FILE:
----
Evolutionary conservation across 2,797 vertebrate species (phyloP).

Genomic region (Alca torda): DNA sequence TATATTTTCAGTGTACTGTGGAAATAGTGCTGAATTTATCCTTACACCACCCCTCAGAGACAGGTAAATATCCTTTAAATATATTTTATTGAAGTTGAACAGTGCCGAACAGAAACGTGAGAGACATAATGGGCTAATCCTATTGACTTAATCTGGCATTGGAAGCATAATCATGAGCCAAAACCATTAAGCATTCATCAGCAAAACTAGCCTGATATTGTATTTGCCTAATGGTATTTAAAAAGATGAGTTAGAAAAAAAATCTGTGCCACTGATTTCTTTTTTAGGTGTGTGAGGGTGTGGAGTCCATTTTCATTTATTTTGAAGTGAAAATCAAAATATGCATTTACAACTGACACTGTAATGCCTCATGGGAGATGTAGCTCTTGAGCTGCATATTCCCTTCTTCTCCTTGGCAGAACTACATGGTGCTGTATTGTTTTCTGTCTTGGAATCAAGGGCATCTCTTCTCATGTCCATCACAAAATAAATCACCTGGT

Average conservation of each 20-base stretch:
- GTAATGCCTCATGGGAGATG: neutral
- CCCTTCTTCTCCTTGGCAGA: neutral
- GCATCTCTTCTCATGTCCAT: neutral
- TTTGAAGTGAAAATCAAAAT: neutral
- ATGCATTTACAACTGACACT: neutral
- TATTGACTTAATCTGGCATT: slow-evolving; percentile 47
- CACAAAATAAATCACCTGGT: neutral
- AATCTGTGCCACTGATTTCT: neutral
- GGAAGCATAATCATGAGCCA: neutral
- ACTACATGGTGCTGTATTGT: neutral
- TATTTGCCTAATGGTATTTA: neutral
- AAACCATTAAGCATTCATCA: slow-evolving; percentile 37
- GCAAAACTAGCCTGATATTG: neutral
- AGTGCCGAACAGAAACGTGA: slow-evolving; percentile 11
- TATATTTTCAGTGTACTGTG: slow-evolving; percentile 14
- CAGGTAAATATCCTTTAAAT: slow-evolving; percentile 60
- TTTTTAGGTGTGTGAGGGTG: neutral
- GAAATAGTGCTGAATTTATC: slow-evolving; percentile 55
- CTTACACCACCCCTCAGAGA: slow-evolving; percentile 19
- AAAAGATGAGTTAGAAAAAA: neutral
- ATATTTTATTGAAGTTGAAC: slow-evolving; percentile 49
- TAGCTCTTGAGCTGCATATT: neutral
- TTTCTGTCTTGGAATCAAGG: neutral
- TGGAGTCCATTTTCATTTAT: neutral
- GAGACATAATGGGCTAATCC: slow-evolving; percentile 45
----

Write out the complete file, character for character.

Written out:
Evolutionary conservation across 2,797 vertebrate species (phyloP).

Genomic region (Alca torda): DNA sequence TATATTTTCAGTGTACTGTGGAAATAGTGCTGAATTTATCCTTACACCACCCCTCAGAGACAGGTAAATATCCTTTAAATATATTTTATTGAAGTTGAACAGTGCCGAACAGAAACGTGAGAGACATAATGGGCTAATCCTATTGACTTAATCTGGCATTGGAAGCATAATCATGAGCCAAAACCATTAAGCATTCATCAGCAAAACTAGCCTGATATTGTATTTGCCTAATGGTATTTAAAAAGATGAGTTAGAAAAAAAATCTGTGCCACTGATTTCTTTTTTAGGTGTGTGAGGGTGTGGAGTCCATTTTCATTTATTTTGAAGTGAAAATCAAAATATGCATTTACAACTGACACTGTAATGCCTCATGGGAGATGTAGCTCTTGAGCTGCATATTCCCTTCTTCTCCTTGGCAGAACTACATGGTGCTGTATTGTTTTCTGTCTTGGAATCAAGGGCATCTCTTCTCATGTCCATCACAAAATAAATCACCTGGT

Average conservation of each 20-base stretch:
- GTAATGCCTCATGGGAGATG: neutral
- CCCTTCTTCTCCTTGGCAGA: neutral
- GCATCTCTTCTCATGTCCAT: neutral
- TTTGAAGTGAAAATCAAAAT: neutral
- ATGCATTTACAACTGACACT: neutral
- TATTGACTTAATCTGGCATT: slow-evolving; percentile 47
- CACAAAATAAATCACCTGGT: neutral
- AATCTGTGCCACTGATTTCT: neutral
- GGAAGCATAATCATGAGCCA: neutral
- ACTACATGGTGCTGTATTGT: neutral
- TATTTGCCTAATGGTATTTA: neutral
- AAACCATTAAGCATTCATCA: slow-evolving; percentile 37
- GCAAAACTAGCCTGATATTG: neutral
- AGTGCCGAACAGAAACGTGA: slow-evolving; percentile 11
- TATATTTTCAGTGTACTGTG: slow-evolving; percentile 14
- CAGGTAAATATCCTTTAAAT: slow-evolving; percentile 60
- TTTTTAGGTGTGTGAGGGTG: neutral
- GAAATAGTGCTGAATTTATC: slow-evolving; percentile 55
- CTTACACCACCCCTCAGAGA: slow-evolving; percentile 19
- AAAAGATGAGTTAGAAAAAA: neutral
- ATATTTTATTGAAGTTGAAC: slow-evolving; percentile 49
- TAGCTCTTGAGCTGCATATT: neutral
- TTTCTGTCTTGGAATCAAGG: neutral
- TGGAGTCCATTTTCATTTAT: neutral
- GAGACATAATGGGCTAATCC: slow-evolving; percentile 45